Digital or Analog Delay for Vocals

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For Vocals, should I use digital or analog delay?

Analog Delay originated in the 1940s. Originally this was done with recording tape in a loop run through a tape recorder, playback machine. Each time a sound was looped, its sound degraded a bit. So each repetition was a lower fidelity than the original, and the previous generation through the loop.

Digital Delay came later (1970-1980s). Because the signal was processed digitally, there was no (or much less) degradation. Each repetition was the same fidelity as the original, and the previous generation through the (now digital) loop.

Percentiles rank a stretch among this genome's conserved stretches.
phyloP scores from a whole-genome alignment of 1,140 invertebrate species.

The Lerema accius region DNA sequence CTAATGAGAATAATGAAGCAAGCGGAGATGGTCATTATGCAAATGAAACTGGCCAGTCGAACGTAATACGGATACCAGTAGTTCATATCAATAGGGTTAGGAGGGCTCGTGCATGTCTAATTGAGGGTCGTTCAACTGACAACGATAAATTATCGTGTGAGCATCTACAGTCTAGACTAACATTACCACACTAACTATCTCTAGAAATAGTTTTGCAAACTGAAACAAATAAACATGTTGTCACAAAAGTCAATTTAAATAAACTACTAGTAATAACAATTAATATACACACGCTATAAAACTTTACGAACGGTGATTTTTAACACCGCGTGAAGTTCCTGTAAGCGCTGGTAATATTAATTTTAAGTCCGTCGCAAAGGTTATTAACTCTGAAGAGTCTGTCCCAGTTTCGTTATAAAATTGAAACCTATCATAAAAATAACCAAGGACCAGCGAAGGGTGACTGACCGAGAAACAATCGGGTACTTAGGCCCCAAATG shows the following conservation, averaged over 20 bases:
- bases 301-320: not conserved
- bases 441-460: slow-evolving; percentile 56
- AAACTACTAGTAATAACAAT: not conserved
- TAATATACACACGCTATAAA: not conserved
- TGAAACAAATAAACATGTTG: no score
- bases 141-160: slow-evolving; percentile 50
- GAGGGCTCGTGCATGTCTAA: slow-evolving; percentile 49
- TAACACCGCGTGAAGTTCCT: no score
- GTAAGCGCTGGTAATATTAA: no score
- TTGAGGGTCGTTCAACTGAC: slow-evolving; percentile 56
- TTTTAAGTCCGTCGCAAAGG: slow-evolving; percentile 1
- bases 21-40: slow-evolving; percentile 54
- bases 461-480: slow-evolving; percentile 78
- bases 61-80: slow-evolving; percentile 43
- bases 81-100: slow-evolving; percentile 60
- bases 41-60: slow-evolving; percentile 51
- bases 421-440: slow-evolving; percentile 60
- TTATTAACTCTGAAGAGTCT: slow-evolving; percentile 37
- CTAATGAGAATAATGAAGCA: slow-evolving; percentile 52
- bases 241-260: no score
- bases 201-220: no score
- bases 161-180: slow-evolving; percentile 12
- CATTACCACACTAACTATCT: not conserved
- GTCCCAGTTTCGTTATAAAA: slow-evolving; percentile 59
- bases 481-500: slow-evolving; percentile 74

The Analog Delay may sound muddy and dark, or you may hear that as having a vintage quality.

The Digital Delay may sound clean, crisp and bright, or you may hear that as having a sterile or brittle quality.

Let your ears tell you what to use. You may find you use Analog Delay for some songs and Digital Delay for others. And you may make your choices about what and when to use these based on what other things are happening in the mix (other players or sound sources).

More: Delay - Wikipedia